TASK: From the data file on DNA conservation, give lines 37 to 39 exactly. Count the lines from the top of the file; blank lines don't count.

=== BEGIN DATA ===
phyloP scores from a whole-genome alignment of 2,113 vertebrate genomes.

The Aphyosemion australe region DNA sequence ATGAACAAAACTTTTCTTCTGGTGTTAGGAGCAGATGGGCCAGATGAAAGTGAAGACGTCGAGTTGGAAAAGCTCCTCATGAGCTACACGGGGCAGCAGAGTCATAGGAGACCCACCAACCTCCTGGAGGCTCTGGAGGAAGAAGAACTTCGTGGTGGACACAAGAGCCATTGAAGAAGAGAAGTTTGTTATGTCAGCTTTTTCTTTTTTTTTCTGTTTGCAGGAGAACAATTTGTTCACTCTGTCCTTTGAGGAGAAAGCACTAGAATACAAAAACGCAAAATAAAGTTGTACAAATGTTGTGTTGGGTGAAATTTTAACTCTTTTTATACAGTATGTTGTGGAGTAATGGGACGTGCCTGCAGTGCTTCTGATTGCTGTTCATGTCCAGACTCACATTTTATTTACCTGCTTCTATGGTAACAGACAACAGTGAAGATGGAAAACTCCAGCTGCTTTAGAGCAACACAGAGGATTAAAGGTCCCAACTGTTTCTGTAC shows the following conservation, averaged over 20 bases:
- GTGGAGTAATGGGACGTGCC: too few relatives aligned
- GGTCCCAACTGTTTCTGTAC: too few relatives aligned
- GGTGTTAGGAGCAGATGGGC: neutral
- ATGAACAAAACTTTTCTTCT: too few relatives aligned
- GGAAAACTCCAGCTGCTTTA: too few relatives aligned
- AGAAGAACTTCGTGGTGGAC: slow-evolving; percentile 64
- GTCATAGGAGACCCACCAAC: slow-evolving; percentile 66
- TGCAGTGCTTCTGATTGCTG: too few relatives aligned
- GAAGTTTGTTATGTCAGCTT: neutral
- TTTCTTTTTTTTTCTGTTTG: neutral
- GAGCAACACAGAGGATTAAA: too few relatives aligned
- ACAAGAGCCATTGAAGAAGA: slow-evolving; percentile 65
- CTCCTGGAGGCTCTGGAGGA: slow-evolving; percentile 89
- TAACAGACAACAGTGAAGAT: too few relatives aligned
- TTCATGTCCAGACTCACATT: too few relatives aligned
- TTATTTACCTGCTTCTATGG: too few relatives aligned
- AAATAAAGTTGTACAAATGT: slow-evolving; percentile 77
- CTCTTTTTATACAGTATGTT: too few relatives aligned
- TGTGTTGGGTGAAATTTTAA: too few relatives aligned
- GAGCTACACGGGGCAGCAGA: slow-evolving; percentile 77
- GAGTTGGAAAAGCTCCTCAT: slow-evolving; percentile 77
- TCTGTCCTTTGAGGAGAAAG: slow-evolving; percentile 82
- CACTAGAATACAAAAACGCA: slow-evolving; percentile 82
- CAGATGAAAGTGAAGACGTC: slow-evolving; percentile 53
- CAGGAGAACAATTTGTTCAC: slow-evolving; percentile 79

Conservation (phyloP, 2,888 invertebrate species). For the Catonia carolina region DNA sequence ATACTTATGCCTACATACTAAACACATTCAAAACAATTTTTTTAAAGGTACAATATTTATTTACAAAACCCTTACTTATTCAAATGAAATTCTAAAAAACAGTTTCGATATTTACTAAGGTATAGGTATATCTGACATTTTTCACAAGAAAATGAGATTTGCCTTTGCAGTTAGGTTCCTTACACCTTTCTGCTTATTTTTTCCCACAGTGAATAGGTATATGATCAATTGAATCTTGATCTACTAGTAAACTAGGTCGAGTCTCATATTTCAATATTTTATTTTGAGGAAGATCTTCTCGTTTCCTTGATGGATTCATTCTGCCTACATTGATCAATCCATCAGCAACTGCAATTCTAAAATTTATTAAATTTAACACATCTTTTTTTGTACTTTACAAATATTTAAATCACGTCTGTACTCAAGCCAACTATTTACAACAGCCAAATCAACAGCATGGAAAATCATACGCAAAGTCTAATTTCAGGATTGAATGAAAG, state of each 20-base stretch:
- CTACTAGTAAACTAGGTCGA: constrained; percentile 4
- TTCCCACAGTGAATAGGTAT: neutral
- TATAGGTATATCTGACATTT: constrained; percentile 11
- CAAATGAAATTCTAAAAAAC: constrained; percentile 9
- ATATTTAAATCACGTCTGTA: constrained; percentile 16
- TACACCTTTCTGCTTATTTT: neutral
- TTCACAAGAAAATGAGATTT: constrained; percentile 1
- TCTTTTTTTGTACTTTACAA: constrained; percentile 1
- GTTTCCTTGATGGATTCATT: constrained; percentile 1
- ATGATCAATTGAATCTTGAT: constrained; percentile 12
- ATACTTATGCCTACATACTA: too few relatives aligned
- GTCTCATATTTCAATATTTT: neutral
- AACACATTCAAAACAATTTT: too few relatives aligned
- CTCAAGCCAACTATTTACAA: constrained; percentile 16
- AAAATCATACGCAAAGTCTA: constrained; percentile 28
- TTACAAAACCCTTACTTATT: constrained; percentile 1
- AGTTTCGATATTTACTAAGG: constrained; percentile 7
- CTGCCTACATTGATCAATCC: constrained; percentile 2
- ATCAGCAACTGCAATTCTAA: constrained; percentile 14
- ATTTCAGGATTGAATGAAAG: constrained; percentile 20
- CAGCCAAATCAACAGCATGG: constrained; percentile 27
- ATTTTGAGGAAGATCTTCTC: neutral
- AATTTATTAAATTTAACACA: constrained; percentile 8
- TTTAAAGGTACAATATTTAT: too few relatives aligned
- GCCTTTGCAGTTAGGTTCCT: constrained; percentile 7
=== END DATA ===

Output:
- GTTTCCTTGATGGATTCATT: constrained; percentile 1
- ATGATCAATTGAATCTTGAT: constrained; percentile 12
- ATACTTATGCCTACATACTA: too few relatives aligned